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November 14, 2012

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Retail sales fell 0.3% in October after an upwardly revised 1.3% increase in the prior month.  At first blush, this headline paints a picture of significantly soft retail sales in October, while details raise questions.  Any assessment of the retail sales in the last two months would take note of the special factors that have affected sales in September (new iPhone sales) and October (and Hurricane Sandy).  All major categories of retail sales posted declines in October, with general merchandise as the only exception.  By contrast, there was a widespread improvement in September retail sales, excluding furniture sales.  Based on this comparison, retail sales during October were disappointing.  Auto sales, both as unit sales and as computed in the retail sales report, fell in October and auto firms have attributed a part of it to bad weather.

 Economic Update Chart 1 11-14-2012

The influence of Hurricane Sandy on the non-auto component of retail sales is unclear because inclement weather rolled out only in the tail-end of October and a special note from the Census Bureau indicates that response rate of participants in the October retail sales survey was not noticeably small.  Therefore, the appropriate conclusion is that retail sales numbers of November and revisions will give a more accurate picture of the impact of Hurricane Sandy and the trend of consumer spending.  It is entirely possible that the October sales data do contain both gains and declines of components of retail sales related to the hurricane.  The more important question is the performance of consumer spending in the fourth quarter. For now, the fourth quarter trajectory of retail sales points to a tepid performance compared with the third quarter.  A retail sales rebound in the November-December period, partly reflecting a bounce back for weather-related reasons, could change the current assessment.  An early Thanksgiving allows for a longer period of shopping than typical; we will be tracking these numbers closely to get a handle on the likely performance of consumer spending in the final three months of the year. On a related matter, revisions to retail sales data, inventories numbers, and trade figure for September point to stronger growth of third quarter real GDP compared with the advance estimate of a 2.0% annualized increase.

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The opinions expressed herein are those of the author and do not necessarily represent the views of The Northern Trust Company. The Northern Trust Company does not warrant the accuracy or completeness of information contained herein, such information is subject to change and is not intended to influence your investment decisions.
© 2014 Northern Trust Corporation
 
Carl Tannenbaum
Our Expert
Carl R. Tannenbaum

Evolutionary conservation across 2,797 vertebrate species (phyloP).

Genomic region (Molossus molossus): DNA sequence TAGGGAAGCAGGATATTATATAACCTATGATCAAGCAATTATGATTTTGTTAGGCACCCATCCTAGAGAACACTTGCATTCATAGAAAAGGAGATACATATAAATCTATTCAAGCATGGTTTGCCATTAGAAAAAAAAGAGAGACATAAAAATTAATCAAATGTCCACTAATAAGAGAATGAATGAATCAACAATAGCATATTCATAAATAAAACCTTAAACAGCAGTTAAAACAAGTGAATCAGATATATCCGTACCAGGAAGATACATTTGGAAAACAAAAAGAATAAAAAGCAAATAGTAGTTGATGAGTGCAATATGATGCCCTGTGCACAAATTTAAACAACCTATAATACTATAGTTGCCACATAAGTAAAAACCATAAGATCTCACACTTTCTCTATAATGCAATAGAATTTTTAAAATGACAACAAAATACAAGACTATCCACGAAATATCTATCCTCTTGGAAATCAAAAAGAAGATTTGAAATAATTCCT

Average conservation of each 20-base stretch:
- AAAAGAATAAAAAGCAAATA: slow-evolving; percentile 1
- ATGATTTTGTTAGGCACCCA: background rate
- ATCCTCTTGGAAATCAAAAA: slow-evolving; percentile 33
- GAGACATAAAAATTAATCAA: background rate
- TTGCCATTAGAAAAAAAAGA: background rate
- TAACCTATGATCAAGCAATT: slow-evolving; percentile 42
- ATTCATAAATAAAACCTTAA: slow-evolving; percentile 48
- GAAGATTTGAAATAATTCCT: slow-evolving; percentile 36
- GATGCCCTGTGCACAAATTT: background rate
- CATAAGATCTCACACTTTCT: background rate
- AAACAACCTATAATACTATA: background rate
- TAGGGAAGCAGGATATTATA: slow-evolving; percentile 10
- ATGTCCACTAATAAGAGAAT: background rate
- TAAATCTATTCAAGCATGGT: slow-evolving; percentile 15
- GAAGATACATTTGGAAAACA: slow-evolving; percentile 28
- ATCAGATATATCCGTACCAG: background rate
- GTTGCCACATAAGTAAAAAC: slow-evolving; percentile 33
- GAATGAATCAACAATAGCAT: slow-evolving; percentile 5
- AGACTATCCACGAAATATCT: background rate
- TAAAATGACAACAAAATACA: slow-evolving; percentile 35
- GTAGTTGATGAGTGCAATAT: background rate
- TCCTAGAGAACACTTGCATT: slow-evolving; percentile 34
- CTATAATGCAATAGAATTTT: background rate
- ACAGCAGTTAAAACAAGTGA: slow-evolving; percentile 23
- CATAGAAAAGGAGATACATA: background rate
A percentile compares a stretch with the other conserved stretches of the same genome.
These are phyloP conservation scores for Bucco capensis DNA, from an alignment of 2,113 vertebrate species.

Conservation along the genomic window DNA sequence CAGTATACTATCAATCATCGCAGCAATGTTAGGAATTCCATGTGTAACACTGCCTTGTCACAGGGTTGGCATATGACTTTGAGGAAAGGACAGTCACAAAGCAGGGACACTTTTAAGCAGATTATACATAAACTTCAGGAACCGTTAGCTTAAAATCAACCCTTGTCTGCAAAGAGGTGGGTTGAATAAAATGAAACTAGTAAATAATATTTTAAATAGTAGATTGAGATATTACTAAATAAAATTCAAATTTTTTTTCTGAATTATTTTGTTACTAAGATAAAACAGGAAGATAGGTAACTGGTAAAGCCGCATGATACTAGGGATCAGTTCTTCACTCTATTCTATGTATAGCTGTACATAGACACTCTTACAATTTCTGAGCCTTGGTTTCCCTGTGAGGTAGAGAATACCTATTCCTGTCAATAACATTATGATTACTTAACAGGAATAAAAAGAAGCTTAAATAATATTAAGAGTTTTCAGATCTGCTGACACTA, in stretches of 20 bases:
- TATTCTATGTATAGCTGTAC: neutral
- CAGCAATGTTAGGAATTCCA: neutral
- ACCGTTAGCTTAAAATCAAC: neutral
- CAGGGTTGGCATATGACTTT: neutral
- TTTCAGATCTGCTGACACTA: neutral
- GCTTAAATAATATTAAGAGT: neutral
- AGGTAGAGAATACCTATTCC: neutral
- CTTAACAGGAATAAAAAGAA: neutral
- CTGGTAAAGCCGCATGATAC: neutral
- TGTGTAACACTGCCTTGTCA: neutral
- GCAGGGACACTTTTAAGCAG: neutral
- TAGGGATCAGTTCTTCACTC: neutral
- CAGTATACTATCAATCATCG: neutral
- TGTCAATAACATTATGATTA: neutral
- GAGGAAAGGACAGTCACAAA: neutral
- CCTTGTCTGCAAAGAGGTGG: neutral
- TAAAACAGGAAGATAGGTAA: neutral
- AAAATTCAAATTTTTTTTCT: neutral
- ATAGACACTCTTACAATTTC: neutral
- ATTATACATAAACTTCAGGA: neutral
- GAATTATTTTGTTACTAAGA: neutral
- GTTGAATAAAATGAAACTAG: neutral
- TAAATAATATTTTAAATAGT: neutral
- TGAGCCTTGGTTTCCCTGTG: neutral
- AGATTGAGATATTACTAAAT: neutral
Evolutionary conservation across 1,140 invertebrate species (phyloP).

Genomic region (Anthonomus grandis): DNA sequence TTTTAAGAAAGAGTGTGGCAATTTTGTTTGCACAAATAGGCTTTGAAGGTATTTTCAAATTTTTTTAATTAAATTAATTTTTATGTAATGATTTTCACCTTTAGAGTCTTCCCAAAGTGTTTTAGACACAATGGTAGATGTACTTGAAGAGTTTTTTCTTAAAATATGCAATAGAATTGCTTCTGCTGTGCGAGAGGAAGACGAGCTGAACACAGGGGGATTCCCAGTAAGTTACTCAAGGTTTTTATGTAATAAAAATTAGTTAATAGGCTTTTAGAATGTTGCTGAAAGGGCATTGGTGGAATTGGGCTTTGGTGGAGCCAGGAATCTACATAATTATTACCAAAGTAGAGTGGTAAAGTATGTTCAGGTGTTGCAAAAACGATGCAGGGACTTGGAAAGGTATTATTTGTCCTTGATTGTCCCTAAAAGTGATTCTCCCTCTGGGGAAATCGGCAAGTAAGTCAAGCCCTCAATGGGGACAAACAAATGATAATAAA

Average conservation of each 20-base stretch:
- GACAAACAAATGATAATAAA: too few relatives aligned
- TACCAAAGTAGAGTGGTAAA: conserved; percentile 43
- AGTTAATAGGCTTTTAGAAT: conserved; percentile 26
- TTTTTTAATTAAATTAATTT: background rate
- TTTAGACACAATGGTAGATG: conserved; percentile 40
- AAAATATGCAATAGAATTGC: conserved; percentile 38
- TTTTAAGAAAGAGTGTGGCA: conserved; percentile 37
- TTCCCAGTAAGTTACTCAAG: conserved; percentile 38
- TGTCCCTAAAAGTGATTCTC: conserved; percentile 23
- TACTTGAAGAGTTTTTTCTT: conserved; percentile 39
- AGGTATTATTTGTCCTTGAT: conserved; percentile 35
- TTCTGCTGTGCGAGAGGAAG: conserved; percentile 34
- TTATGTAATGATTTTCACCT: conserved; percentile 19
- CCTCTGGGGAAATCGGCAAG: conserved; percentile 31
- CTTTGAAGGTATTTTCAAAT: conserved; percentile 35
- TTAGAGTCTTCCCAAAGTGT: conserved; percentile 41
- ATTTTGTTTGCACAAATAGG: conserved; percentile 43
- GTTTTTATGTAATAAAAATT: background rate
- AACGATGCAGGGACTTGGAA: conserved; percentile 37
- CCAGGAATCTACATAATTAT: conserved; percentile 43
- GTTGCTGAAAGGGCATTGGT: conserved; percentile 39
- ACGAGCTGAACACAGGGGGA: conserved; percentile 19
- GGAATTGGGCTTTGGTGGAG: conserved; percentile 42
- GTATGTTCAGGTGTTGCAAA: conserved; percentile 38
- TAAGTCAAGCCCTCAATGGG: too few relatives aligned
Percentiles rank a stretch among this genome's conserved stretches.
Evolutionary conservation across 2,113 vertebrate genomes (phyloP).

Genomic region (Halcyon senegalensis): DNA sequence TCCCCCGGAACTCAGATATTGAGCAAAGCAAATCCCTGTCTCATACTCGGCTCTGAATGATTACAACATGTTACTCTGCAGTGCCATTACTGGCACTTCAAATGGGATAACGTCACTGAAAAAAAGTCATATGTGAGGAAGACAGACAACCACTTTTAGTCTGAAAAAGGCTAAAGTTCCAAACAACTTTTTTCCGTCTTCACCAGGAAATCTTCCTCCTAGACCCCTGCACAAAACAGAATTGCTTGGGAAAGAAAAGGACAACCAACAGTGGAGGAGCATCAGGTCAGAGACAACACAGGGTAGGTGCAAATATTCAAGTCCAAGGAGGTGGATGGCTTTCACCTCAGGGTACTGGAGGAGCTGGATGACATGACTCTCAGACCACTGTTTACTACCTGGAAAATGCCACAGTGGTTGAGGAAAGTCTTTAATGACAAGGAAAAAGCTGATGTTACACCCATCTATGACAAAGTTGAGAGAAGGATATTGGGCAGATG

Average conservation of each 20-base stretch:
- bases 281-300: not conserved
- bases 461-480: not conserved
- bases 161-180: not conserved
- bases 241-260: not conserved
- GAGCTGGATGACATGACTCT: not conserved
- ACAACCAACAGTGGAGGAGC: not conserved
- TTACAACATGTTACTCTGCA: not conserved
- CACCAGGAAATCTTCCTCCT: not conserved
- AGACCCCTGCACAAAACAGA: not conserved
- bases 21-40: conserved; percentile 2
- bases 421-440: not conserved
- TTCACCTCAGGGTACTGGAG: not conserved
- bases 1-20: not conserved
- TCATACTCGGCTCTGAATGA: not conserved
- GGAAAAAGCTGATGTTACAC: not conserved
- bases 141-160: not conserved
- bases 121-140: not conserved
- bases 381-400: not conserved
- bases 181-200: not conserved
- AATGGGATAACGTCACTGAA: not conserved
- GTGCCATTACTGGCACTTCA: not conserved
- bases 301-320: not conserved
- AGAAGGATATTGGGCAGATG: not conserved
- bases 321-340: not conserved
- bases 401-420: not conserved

Chief Economist
 
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Carl Tannenbaum
Carl R. Tannenbaum
Chief Economist
 
Carl Tannenbaum is the Chief Economist for Northern Trust. Prior to joining Northern Trust, Carl led a team at the Federal Reserve Bank of Chicago whose charter was to analyze financial risk, its implication for the broad economy and policy choices to address it. He served as the head of the entire Federal Reserve System's risk group in Washington for a year that ended in March, working closely with Federal Reserve System Governors and senior officials.

He received a bachelor's degree in finance and economics and a Masters of Business Administration degree from the University of Chicago. He is a past chairman of the Conference of Business Economists and also a past president of the National Association for Business Economics, the North American Asset/Liability Management Association and the Bank Administration Institute's Treasury Commission.
 
 
Asha Bangalore
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Asha Bangalore
Senior Vice President and Economist
 
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Asha Bangalore
Asha Bangalore
Senior Vice President and Economist
 
Asha Bangalore is Senior Vice President and Economist at The Northern Trust Company, Chicago. Prior to joining the bank in 1994, she was Consultant to savings and loan institutions and commercial banks at Financial & Economic Strategies Corporation, Chicago. Ms. Bangalore was a faculty member of the Department of Economics, Trinity College, Connecticut, during 1990-1992. She was graduated with a Bachelor of Arts degree from Bangalore University, India. She received Master of Arts and Ph.D degrees in Economics from the University of Connecticut. Ms. Bangalore is a member of the National Association of Business Economists and the American Economic Association.
 
 
 
 
 
 
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